A Milwaukee, Wisconsin, listener who heard our conversation about the phrase sharp as a marshmallow sandwich wonders about a similar expression that denotes a person who’s not all that bright: “sharp as a bag of marsh.” Variations of this insult include “sharp as a bowling ball” and “sharp as bag of wet mice.”

 Non-Relational Aunties
A dancer in the Broadway production of The Lion King says he and his colleagues are curious about the use of the term “Auntie” (pronounced AHN-tee) to refer to an older woman, regardless of whether she’s a blood relative. Auntie is often used among African-American speakers in the American South as a sign of respect for an older woman for whom one has affection.

 The Three Comma Club
If you’re in the three-comma club, you’re a billionaire–a reference to the number of commas needed to separate all those zeroes in your net worth.

The verb to kibitz has more than one meaning. It can mean “to chitchat” or “to look on giving unsolicited advice.” The word comes to English through Yiddish, and may derive from German Kiebitz, a reference to a folk belief that the bird is a notorious meddler.

 The Proof of the Pudding is in the Eating
On the face of it, the expression “the proof is in the pudding” doesn’t make sense. It’s a shortening of the proverbial saying, “the proof of the pudding is in the eating.” Pudding is an old word for sausage, and in this case the proof is the act of testing it by tasting it.

 Variation on “I Miss You”
Following up on our discussion of different ways to say “I miss you,” a listener suggests “I miss who I get to be when I’m with you.”

This episode is hosted by Martha Barnette and Grant Barrett, and produced by Stefanie Levine.

Photo by minato. Used under a Creative Commons license.

Music Used in the Broadcast


Impala ’73 Cochemea Gastelum The Electric Sound of Johnny Arrow MRI
Fathom S Cochemea Gastelum The Electric Sound of Johnny Arrow MRI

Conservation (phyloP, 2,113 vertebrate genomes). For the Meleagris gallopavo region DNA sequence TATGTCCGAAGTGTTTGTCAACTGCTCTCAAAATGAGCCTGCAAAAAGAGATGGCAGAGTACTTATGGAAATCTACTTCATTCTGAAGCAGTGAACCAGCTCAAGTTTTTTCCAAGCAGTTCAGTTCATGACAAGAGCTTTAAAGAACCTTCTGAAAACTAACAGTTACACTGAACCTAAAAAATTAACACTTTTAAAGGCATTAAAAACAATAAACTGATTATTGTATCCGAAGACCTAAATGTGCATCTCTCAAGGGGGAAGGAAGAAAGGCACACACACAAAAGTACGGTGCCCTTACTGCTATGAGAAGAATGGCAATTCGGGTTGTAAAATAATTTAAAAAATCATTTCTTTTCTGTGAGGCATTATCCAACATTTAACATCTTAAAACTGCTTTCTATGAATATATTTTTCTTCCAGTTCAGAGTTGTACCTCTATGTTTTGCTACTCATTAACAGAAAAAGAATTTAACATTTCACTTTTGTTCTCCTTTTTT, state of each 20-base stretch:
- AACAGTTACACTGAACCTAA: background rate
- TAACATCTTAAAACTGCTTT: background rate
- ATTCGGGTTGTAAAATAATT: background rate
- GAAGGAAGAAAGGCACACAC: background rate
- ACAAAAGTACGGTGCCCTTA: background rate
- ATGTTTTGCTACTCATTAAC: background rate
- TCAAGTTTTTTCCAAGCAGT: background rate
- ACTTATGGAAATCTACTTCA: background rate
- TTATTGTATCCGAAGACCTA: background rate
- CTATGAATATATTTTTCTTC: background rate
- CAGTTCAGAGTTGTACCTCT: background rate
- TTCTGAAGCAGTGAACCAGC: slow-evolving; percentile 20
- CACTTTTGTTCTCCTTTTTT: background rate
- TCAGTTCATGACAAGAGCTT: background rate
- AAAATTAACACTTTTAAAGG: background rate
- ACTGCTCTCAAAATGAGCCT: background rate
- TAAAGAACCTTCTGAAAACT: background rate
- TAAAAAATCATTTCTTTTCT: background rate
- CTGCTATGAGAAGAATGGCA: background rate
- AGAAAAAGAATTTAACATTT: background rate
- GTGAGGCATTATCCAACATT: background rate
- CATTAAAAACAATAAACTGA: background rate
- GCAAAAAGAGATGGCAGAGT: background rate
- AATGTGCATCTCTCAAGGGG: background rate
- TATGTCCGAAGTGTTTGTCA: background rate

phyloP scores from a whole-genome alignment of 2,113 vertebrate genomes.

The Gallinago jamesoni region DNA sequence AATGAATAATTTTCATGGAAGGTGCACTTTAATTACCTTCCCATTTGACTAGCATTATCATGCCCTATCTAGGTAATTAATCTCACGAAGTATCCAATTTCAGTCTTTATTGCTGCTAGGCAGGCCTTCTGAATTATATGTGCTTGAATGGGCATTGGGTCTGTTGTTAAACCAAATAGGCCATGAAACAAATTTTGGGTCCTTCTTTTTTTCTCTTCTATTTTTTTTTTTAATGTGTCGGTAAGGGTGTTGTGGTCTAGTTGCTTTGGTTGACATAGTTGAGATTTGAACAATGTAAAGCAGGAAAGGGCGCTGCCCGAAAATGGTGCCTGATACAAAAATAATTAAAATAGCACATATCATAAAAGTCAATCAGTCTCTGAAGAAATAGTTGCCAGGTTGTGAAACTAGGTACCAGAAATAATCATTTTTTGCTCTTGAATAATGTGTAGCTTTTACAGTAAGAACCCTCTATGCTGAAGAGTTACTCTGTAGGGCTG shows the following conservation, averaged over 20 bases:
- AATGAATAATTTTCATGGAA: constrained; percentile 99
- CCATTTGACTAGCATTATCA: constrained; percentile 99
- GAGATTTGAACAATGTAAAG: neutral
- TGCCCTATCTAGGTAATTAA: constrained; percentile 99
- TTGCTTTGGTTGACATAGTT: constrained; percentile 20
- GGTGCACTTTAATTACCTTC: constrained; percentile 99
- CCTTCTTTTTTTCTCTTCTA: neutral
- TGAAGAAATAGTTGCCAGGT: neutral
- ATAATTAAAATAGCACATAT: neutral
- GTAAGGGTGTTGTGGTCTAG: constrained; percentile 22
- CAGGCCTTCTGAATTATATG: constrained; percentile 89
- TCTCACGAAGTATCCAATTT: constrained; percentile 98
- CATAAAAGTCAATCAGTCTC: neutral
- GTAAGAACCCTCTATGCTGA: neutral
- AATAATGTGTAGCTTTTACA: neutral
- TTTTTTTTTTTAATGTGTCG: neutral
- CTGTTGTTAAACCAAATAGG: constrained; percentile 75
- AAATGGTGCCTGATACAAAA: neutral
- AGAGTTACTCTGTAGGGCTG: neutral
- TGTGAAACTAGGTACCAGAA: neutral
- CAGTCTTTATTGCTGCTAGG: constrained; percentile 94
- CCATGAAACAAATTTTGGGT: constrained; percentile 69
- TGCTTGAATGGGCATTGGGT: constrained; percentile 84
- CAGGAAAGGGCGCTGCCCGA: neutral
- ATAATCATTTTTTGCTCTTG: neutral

No Goodbyes Cochemea Gastelum The Electric Sound of Johnny Arrow MRI
Midnight At The Oasis Freddie Hubbard The Roots of Acid Jazz Sony
Cigar Time New Mastersounds Made For Pleasure Royal Potato Family
Beijo Do Sol Cochemea Gastelum The Electric Sound of Johnny Arrow MRI
Nunya Tom Scott and The LA Express The Roots of Acid Jazz Sony
Yes Yaa Yaa Vula Viel Yes Yaa Yaa Vula Viel Records
Lobi Vula Viel Yes Yaa Yaa Vula Viel Records
Volcano Vapes Sure Fire Soul Ensemble Out On The Coast Colemine Records

  1. deaconB says:

    Our constant companion, Ngrams Viewer, shows”view
    “THE HISTORY Of the RENOWNED Don QUIXOTE De la MANCHA” is one of the earliest places where “Proof of the pudding” is found, and it gives a date of 1719 for the book.

    Wikipedia, however, says the book was “The Ingenious Gentleman Don Quixote of La Mancha ” published in two volumes in 1605 and 1615.

    The ngrams search I did ranged from 1600. Did the name of the book change when it was translated into English. Was it first translated in 1719? There are three cites found, HotRDQdlM, HotRDQdlM2 both dated 1719 and HotRDQdlM3 dated 1725. Were these three volumes, of three editions?

    Was “Proof of the pudding” borrowed from Spanish?

    I found this part of the show especially interesting, but as is common, when I learn something new. I get new questions. Proof has a different meaning when it comes to booze. Powder in alcohol/water will burn if the alcohol is at least 50% ethanol (by weight, IIRC), and the British navy used that as a test for accepting rations being purchased.